Philosophers have long mooted the idea of a “multiverse”, generally relying on the Many Worlds interpretation of quantum mechanics. What’s often missed is that we’re living in a multiverse right now. Every object in the universe has a billion perceptual shadows flying out from it. I look and see a tree. You look and see a different tree. People have varying retinal cone mosaics and ability to perceive color and none of us see it the exact same way.

Even aside from this, the underlying nature of the tree is ambiguous. I might just see “a pine”, a botanist would see Pinus sylvestris of the Coniferae order, a Wiccan would see a source of earth magick, and a freezing person would see firewood. A blind man would see nothing at all: their sensory picture of the tree would be complete at the feel of rough bark, the smell of pine cones, and so on. Like Aeon in the penultimate scene, the tree keeps morphing and mutating while remaining unchanged. To be something is to be everything.

Even when facts are agreed on, context can totally flip how we understand them. Imagine you see a person threatening another with a gun. You are scared by this. But then you step back and see a stage, and footlights, and a proscenium. You’re no longer scared, because the context for these events has changed: you’re watching a play. This, in neuro-linguistic psychology terms, this is a “frame”. And there are as many frames as there are viewers.

Reality is both fixed and in flux, a single base number endlessly operated on. “One thing contains everything” seems to be the lesson of “Chronophasia”. It’s a nifty sci-fi take on the impermanence of the world around us.

Aeon Flux’s body is a set of atoms that could be sleeping or awake or alive or dead. If the quantum dice had fallen differently she would indeed be a regular woman, taking her son to a baseball game. And perhaps she is that to someone – think of how Trevor sees her as a romantic partner, while the baby only wants to kill her. Her essence (to her chagrin) is largely out of her hands, and depends on frames and interpretations.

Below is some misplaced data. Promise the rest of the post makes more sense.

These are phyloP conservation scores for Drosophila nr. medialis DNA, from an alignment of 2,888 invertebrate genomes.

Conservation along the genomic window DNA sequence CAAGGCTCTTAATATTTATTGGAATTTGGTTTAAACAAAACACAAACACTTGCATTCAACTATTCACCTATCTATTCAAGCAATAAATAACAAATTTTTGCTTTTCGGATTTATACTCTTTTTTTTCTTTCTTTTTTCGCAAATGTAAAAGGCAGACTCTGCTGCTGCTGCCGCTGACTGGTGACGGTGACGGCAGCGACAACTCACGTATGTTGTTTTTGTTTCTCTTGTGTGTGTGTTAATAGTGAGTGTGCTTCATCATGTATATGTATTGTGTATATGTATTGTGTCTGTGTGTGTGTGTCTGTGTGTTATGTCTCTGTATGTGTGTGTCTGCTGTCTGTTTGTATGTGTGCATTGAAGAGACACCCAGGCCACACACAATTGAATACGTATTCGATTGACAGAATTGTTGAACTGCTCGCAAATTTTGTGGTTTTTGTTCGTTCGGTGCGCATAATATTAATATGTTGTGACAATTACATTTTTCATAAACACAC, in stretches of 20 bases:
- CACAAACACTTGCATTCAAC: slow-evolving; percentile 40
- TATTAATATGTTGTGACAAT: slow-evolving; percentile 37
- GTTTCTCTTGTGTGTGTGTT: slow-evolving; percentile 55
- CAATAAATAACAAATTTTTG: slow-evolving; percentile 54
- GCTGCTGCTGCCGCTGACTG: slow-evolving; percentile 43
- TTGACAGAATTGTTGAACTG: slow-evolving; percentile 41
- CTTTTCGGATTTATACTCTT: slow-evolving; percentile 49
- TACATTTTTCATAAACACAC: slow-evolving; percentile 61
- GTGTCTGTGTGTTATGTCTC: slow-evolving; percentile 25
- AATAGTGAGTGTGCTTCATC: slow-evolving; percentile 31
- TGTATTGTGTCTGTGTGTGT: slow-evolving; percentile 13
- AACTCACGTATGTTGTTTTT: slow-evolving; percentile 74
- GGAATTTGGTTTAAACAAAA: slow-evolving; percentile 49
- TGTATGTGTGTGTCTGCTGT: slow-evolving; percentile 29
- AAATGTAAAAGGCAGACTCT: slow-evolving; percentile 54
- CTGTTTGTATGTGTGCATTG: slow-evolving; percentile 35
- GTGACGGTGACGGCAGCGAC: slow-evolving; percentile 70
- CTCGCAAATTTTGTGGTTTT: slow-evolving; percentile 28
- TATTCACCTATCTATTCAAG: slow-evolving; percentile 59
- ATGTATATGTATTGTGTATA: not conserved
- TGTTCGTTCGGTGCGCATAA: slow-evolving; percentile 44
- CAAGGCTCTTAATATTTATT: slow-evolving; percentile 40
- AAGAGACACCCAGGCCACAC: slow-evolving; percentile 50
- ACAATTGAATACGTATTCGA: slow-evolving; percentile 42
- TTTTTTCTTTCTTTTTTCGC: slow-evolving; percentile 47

These questions are near and dear to Aeon Flux. Peter Chung is the son of North Korean defectors, and although the Bregna/Monican border divide seems inspired by North (mostly due to the show’s architectural style), in truth it’s more inspired by North and South Korea. The border line is imaginary, yet you can see it from space. On one side is among the poorest states in the world, on the other is one of the wealthiest. All because of a thing that’s not real. Like two children bouncing up and down on an imaginary see-saw.

Maybe Trevor sums up what the episode is about when he says “So, play it both ways, would you?”

What does Trevor Goodchild want?

Trevor: This particular strain of the virus causes permanent insanity. But don’t worry, Aeon, I’ll take care of you, always.

Aeon: Naturally, I’d prefer to be dead.

Trevor: Odd, the virus has never been fatal. In fact, there’s some evidence. exposure actually extends life. Why, Aeon, you may have another 80 or 90 years of this. Fresh ground pepper?

Aeon: Universal madness? Is that your current project?

Trevor: As usual, Aeon, you only have half the picture. The virus they were working on here does produce…a particularly nasty psychosis, as you’re learning first-hand. The sauce is good, don’t you think? But we believe that at one time, before the dawn of history…a form of this virus existed in every human brain. In fact, it was an essential component of human consciousness. What it produced then was not a madness…but a sense of connection. Of being in and of the world. But somehow, we developed an immunity. That was the fall, Aeon. Ever since, we’ve been missing a part of ourselves.